My Odd Job: No one could stop me becoming a rallycross driver

My dad tried to discourage me from taking up rallycross.

He knew how hard it was to make it, being a successful rallycross driver himself, but no matter how hard he tried to keep me from racing, there was no stopping me.

Rallycross is all about explosive starts and short, sharp racing on mixed surfaces (dirt and asphalt) in amphitheatre venues.

Our cars are over 600 horse power and can go from 0 to 60 in less than two seconds – faster than an F1 car.

People may find that surprising considering I drive an Audi S1 (which can be seen on the high street), but it has some serious modifications and lots of noise!

Races are short – no more than five minutes – and we have four qualifying rounds, semi-finals and a final.

During race weekends, I am busy from Thursday to Sunday. We prepare the cars on Thursday and Friday, have four qualifying sessions across Saturday and Sunday followed by the semi-finals and final, if I make it.

These days are long, and it’s not abnormal for us to work for 12 hours.

Besides racing there is a lot of PR and media work to do such as press conferences, photo shoots, media engagement and autograph signings.

If I’ve never driven on a particular track before I will also make sure I take more time to prepare.

When I ran my own team the day to day was a lot busier, having to cope with more logistical jobs, but now I am part of the Monster Energy World RX cartel, I have a great team around me to take on some of that workload.

To keep in shape I do training and conditioning to keep my reactions quick and also mountain bike and row to stay in shape.

It’s a dangerous job and you always have to be on your game. I’ve never had any serious injuries from racing (luckily) but I have been in some big accidents, including rolling nine times.

When it happened I don’t really know what was going through my head. All I can say is that I was happy to be OK when I got out the car.

The scariest incident though was when I was racing in Abu Dhabi. In the semi-final the car in front of me hit a curb, flew through the air and then landed on top of the car next to me.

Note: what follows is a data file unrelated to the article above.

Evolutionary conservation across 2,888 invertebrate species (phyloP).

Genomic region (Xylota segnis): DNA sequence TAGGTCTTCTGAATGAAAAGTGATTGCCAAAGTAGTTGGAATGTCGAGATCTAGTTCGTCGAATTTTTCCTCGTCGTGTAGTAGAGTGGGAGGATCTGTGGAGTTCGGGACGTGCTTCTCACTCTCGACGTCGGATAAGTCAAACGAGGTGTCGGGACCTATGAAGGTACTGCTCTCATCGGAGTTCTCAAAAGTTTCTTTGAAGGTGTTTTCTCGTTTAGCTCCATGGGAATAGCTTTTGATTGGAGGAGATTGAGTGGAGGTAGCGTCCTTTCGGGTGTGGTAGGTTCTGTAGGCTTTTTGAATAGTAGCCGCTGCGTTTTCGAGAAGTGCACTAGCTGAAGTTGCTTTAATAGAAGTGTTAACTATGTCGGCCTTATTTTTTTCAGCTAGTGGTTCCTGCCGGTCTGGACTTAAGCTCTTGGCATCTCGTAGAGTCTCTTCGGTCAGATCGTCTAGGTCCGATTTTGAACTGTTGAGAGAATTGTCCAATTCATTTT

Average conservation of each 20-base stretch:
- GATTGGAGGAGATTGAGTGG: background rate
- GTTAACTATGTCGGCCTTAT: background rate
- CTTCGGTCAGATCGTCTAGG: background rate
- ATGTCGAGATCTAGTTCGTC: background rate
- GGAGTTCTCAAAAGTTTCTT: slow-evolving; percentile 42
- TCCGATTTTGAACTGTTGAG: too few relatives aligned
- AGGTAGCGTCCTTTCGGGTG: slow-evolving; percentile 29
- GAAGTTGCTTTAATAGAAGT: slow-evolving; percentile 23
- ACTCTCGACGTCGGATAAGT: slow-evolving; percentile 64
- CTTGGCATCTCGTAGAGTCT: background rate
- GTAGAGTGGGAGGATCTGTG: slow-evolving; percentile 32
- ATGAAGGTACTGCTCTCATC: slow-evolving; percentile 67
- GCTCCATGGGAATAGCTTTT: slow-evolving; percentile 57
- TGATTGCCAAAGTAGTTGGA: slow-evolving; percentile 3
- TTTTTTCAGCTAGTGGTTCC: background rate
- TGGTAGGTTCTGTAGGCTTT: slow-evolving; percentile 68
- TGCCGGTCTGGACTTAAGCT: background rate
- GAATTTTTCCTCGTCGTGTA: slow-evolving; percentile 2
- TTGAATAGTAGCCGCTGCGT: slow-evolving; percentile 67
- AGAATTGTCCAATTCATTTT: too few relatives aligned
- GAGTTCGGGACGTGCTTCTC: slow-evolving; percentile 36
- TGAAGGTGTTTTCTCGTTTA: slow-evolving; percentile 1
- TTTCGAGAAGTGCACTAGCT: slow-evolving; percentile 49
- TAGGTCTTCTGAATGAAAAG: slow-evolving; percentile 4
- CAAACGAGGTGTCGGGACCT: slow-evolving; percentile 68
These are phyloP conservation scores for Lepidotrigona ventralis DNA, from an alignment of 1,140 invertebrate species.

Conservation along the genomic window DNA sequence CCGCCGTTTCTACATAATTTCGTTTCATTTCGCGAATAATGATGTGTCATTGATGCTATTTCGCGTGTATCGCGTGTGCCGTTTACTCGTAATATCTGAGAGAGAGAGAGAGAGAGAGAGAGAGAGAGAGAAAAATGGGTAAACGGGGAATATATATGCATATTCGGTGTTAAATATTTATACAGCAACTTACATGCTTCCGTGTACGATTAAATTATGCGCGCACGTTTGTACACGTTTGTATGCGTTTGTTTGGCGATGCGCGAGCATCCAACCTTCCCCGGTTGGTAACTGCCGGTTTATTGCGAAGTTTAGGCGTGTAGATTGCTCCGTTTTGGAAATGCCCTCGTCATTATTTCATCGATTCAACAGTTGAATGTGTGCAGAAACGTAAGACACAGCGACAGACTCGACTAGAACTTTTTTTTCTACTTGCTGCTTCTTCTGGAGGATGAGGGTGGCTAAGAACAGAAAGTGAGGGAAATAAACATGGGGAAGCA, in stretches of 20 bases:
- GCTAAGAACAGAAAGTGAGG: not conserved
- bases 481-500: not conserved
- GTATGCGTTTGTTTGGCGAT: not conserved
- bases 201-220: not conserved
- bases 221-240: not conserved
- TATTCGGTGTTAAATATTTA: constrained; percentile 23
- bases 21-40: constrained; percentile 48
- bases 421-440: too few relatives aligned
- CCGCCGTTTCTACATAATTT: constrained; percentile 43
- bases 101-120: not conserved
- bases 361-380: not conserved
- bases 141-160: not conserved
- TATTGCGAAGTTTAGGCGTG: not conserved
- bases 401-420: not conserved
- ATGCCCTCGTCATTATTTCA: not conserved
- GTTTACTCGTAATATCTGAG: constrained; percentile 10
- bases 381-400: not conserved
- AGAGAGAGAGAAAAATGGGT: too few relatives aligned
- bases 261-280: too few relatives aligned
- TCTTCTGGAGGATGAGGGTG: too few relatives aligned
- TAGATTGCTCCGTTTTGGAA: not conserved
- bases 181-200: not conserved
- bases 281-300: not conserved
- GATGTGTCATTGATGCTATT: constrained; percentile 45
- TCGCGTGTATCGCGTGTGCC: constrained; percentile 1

I somehow managed to come out the other side of that. You cannot hold onto things like that because it can really affect how you will drive in the future.

To mitigate these risks there are strict safety rules around the fireproof clothing we wear. Personal experience has also taught me how vital it is to have a good support system behind you.

I trust in my team, mechanics and my car. My family is also a racing family, too, and that helps with managing the fear and risks.

To be honest I just get in and drive, pushing past the nerves and butterflies. It’s self-confidence and self-belief that has got me where I am.

I’ve been driving for 15 years and I still love it all. I love pushing limits and getting the most out of the car.

There’s nothing like the buzz that comes from the adrenaline rushing through your body just before the lights go green.

I also like the engineering side of racing; I am always striving for the perfect set up for the car.

The most difficult part of the job for me is switching out of race mode and staying focused, especially when you have to change so suddenly from racing at high speed to meeting and interacting with fans.

People may think by looking at Formula One that rallycross drivers would have a lavish lifestyle but it’s not by any means.

There’s a lot of hard work – mental and physical – behind the scenes. And I have a day job away from racing in aggregate processing.

It’s all worth it though, especially at times like the X Games 17 in Los Angeles in 2011. It was a career changing win for me; I was the underdog, winning against some of the biggest names in the world.

And more recently I secured a podium at the opening round of the FIA World Rallycross Championship in Abu Dhabi in front of my kids. There’s no greater feeling.

My kids are still quite young but they most definitely want to follow in my footsteps. I love that they love what I do.

I am currently racing at SpeedMachine Festival at Silverstone, and I will be racing for them. It will be intense to be in front of my home crowd again.

For anyone considering getting into rallycross racing I would say, drive anything you can get your hands on.

Go to track days, stay focussed on your dream, work hard and make it happen.

Tickets for SpeedMachine Festival 2020 are available at

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